We parked the car for the day near the waterfront, and took a walk around town. We had plans for the evening, as Sasha had one of her friends who also happened to be in San Fran, and they were going to meet for dinner. But for the daytime we just planned to walk about and see what was up.
We started in Ghiradelli Square, since is was early enough in the day we were actually able to get into the little Malt shop they have there. usually, the line heads out the door to get in. We grabbed a couple of espressos and Sasha got a vanilla shake. The shop was very cute, with a display of traditional chocolate making in the back. It was fun to watch the machines churn chocolate while we waited for our drinks. Once done, we headed down the waterfront.
We really had no specific goal, but set our destination for Pier 1, which was the converted Ferry Terminal. Last time we were in San Francisco it had a great series of little shops and restaurants, and seemed like a smart lunch destination.
We just took our time to walk the piers, it was nice to see the various shops, fish-vendors, bakeries, etc. We checked out the marina behind the Aquarium, and I found a Carver Mariner like ours moored there. it was a newer model, and rigged for live-aboards. They had a new top on their boat that I was very jealous of. Ours is out of date and a bit trashed. We kept moving and continued our walk down the Embarcadero.
It was a longer walk than we remembered, and we were overheated and beat by the time we reached the pier. We immediately hid out in a nice cafe and had a full lunch. The place made a fantastic Caprese salad with heirloom tomatoes, and goat cheese. We each had a fresh fish dish, and you could appreciate how fresh everything was. We have noticed this all over California. The freshness of food in general is a big difference. I’m sure that being here at the end of summer when lots of this is picked fresh is having an impact, but it is striking when you compare it to regular food quality. I wish we could eat this fresh all the time. (We actually joined one of the CSA type vegetable delivery things, so having them deliver seasonal veggies may help us to do this more this year, we shall see.)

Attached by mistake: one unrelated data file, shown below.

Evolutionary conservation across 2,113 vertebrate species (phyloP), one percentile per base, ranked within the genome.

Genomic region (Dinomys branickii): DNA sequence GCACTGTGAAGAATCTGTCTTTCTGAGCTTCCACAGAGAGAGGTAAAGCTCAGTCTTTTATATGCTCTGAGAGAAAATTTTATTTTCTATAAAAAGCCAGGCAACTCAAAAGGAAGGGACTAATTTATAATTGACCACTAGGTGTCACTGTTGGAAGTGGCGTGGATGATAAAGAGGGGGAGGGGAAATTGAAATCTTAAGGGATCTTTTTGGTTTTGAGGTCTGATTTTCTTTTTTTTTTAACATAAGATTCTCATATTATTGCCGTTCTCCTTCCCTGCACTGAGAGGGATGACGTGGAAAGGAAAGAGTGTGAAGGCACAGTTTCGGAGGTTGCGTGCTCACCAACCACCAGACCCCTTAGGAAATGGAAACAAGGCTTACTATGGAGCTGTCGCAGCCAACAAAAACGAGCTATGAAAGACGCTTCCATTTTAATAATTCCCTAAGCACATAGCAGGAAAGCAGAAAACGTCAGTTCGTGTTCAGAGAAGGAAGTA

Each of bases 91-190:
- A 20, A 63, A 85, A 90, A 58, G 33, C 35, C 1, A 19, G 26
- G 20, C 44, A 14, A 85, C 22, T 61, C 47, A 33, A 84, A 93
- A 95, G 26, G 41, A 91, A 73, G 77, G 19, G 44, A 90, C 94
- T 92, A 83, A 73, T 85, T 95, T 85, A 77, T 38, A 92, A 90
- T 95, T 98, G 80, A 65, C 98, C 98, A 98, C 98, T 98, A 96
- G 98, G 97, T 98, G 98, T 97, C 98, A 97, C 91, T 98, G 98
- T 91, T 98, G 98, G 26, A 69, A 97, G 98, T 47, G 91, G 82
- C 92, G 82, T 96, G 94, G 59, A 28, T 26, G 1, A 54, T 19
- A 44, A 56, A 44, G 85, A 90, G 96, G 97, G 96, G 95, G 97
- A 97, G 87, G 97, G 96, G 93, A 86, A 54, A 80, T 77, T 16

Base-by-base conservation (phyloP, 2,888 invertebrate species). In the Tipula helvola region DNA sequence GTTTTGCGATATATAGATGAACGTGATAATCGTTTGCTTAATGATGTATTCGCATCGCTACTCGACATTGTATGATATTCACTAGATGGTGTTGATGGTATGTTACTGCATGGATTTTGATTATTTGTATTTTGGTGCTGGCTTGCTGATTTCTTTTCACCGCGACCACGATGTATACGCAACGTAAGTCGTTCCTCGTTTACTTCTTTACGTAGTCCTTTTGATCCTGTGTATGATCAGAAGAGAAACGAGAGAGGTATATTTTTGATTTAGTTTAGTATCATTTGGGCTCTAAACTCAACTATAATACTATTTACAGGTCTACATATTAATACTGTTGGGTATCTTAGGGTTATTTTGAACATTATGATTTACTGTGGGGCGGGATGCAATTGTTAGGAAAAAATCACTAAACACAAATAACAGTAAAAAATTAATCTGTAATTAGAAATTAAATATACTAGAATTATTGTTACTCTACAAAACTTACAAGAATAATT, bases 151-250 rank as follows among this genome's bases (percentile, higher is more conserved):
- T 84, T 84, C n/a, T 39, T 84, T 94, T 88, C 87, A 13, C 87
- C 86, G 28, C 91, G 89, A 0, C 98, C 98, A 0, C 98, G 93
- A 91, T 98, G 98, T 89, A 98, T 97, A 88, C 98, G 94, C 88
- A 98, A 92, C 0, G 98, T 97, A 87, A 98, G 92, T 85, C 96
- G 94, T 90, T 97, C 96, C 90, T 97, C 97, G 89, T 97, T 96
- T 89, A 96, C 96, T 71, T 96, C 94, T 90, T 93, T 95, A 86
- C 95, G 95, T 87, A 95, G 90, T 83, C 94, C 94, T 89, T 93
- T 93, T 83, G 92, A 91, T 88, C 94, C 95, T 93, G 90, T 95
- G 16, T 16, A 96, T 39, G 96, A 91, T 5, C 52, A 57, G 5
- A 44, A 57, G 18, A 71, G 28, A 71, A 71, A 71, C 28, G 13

Once we are and rested, we checked out the shops and headed across to the end of the California street Cable Car line. we caught one as we walked up the hill, and took it to the transfer over to the Powell street line. Sasha’s friend was staying at the same hotel we stayed at on our last trip, so we walked around the hotel area for a bit, and sat in the park for some coffee and to relax before meeting up at the hotel.
Once Sasha went with her friend, Yulia and I caught the Cable Car back to Ghiradelli. It really is a cool way to travel across town. We passed the Lombard Hill on the way, and had a great view of Coit Tower. Once at the end of the line, we found a nice restaurant on the waterfront to relax at, with some live jazz playing. We just hung out until it was time to get Sasha, then we headed back across the Golden Gate.
We had a big drive home in the morning, so we didn’t want to be too late at night. Yulia managed to get a Skype call to her brother as we drove, and they exchanged video of Moscow and San Francisco sites as we headed out.
It was a fun end to a long trip. Time to head home.
August 31, 2012 Comments Off
We have loved the food everywhere in California. We found a little breakfast place just south of our hotel, called the Redwood cafe. It was right in the center of Cotati, and had a great selection of organic foods, juices, and some pretty darn good espresso.
Of course, like the rest of California, they keep saying “eXpresso” it’s driving me nuts. oh well.
We ordered a big breakfast, with fresh made vegetable juice, and two cups of coffee each, sitting on a little table on the sidewalk. A great start to any day.
The big plan for the day was having diner at Thomas Keller’s Bouchon in Yountville, so we planned on spending lunch at the hotel in the pool. Or at least Yulia and Sasha did. I had plans to meet my buddy Peter Rogers.
If you know of my movie from High School, “Aerobic Boy” then you know of Peter. He was the writer/director, and I hadn’t seen him since we graduated. We managed to connect on Facebook earlier in the year, and he had apparently moved to Santa Rosa.
We met for lunch at a little diner. You would think it might take a minute to recognize someone after 20+ years. But Pete looked almost the same.
I, on the other hand, am bald as hell.
For whatever reason he was able to recognize me, and I walked up to him and said, “My hovercraft is full of eels.”
Pete looked at me for just a second, “Brushing after every meal helps prevent tooth decay!”
These were the code phrases from our characters in our high school film in 1987. Some things you never forget.
We were able to have a quick lunch after all this time. We were both drama nerds, with he working in Insurance now and I’m a computer geek. Pete is hoping to find his remaining copy of our film so we can convert it to digital and put up to Vimeo or something. He hopes to come to Seattle around christmas, some maybe we can connect again. Sometimes it’s great to talk about nothing at all. Even after 20 years.
Back at the hotel, we dressed up and got ready for Bouchon. We had originally thought about hitting the French Laundry while here, but the waiting list was crazy. Also, a bistro setting can be much more family friendly.
We let the GPS direct us over to the Napa side of the valley, and again we got turned onto a tiny, winding mountain road. We almost got directed onto a single lane road, but I figured out that things war mis-marked and backed down and got us back on track before things got too ugly.
Once we were out of the mountains, we took a walk through Yountville. Honestly, this is where we should have stayed. It is small, walkable, and amazing. The galleries and shops are fantastic.